Funded opportunities to study early modern history!

The University of Roehampton, as part of the TECHNE AHRC Doctoral Training Partnership, is currently welcoming applications for PhD studentships in the Humanities, including early modern history. The Department of Humanities has a particular research specialism in early modern British history with one professor, two readers, one principal lecturer and one senior lecturer working in the field. This research hub provides an unrivalled opportunity to study for higher degrees in British history c.1500-1800.

At the core of this hub is the Centre for Hearth Tax Research which has an international reputation for its work on late seventeenth century economic and social history. The hearth tax is also a key resource for a range of social and cultural topics, including poverty and welfare; migration and demography; cities, hinterlands and urbanisation; housing, architecture and the built environment; everyday life and material culture; employment; crime; religion; and health.

The Centre for Hearth Tax Research can offer a range of support to postgraduate students. We provide unrivalled access to a complete collection of all microfilmed hearth tax manuscripts held by the National Archives, while the archives themselves and the research resources of London are close by. We have a team of academic experts who can provide specialist knowledge and support in areas including: hearth tax records and administration; palaeography; statistical analysis, GIS mapping; and vernacular architecture. We are also developing a national hearth tax database that will allow students to construct entirely original analyses and pursue a range of new research questions.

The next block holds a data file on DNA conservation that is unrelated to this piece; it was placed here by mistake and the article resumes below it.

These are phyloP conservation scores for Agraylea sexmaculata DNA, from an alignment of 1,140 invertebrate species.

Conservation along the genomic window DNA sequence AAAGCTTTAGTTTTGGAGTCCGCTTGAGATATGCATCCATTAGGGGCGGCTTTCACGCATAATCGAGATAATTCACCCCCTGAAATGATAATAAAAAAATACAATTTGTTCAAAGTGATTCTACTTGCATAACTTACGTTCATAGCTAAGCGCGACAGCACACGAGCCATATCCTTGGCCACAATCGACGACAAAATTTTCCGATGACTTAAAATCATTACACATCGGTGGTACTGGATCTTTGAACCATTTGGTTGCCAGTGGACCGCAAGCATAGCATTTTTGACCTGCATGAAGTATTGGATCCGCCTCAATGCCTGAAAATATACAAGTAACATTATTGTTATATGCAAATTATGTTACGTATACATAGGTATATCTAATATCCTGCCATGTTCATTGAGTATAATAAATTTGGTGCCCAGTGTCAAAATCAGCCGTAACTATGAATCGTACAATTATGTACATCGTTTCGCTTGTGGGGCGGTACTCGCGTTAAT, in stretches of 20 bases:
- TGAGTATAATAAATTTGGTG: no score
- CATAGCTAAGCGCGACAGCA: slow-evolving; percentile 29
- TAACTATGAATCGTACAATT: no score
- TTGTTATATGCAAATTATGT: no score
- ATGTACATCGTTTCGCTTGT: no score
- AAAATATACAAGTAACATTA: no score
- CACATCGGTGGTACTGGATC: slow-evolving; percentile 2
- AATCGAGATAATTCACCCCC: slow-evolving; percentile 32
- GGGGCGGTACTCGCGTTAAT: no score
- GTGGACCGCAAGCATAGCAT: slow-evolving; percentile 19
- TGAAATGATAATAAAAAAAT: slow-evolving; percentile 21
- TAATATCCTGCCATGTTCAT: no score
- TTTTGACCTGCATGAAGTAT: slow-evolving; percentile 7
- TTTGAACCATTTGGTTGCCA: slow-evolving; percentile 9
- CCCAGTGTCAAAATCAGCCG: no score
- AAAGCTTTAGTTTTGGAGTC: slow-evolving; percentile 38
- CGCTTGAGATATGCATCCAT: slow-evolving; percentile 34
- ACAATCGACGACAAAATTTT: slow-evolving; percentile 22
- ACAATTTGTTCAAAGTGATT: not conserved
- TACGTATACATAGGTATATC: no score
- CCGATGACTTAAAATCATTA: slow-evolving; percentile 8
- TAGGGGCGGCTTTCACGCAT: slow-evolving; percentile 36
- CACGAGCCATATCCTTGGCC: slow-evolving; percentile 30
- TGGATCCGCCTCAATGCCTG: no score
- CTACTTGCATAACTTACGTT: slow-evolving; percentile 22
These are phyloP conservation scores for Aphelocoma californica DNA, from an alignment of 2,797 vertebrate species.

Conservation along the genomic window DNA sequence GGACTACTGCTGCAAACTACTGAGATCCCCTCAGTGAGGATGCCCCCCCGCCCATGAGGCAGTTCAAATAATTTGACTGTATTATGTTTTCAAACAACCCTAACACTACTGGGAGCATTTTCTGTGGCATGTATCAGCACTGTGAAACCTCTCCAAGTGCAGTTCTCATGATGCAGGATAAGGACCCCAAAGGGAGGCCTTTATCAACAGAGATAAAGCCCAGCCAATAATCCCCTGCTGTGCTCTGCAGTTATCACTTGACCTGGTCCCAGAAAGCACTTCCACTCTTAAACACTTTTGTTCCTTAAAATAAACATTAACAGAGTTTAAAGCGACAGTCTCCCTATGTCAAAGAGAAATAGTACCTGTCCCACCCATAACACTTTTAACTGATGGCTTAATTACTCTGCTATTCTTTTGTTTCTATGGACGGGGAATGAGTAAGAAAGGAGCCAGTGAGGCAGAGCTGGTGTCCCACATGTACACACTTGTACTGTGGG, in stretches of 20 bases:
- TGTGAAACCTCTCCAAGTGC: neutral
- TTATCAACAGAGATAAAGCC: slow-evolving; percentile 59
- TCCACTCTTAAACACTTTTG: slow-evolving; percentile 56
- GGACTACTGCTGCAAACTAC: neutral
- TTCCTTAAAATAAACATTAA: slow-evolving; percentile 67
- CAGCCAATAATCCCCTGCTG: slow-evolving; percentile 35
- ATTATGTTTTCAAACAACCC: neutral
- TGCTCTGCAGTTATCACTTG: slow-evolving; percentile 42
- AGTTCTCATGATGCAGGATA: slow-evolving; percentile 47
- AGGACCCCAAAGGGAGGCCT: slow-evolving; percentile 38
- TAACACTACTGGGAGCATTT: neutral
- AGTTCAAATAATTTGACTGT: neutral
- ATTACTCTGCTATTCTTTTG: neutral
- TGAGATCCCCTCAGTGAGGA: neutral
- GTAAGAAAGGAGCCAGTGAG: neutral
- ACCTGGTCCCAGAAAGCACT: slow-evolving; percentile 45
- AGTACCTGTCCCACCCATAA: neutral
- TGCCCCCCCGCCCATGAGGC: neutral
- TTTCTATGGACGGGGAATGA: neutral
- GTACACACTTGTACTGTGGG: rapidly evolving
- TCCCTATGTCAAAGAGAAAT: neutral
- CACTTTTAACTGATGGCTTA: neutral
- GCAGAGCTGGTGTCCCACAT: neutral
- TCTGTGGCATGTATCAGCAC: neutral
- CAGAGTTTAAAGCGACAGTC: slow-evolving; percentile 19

If you would like to informally discuss opportunities for utilising the hearth tax as part of a PhD project, please contact Andrew Wareham, Director of the Centre for Hearth Tax Research.

If you would like to discuss other early modern PhD projects or other aspects of the TECHNE AHRC Doctoral Training Partnership, please contact Ted Vallance, Reader in early modern history.


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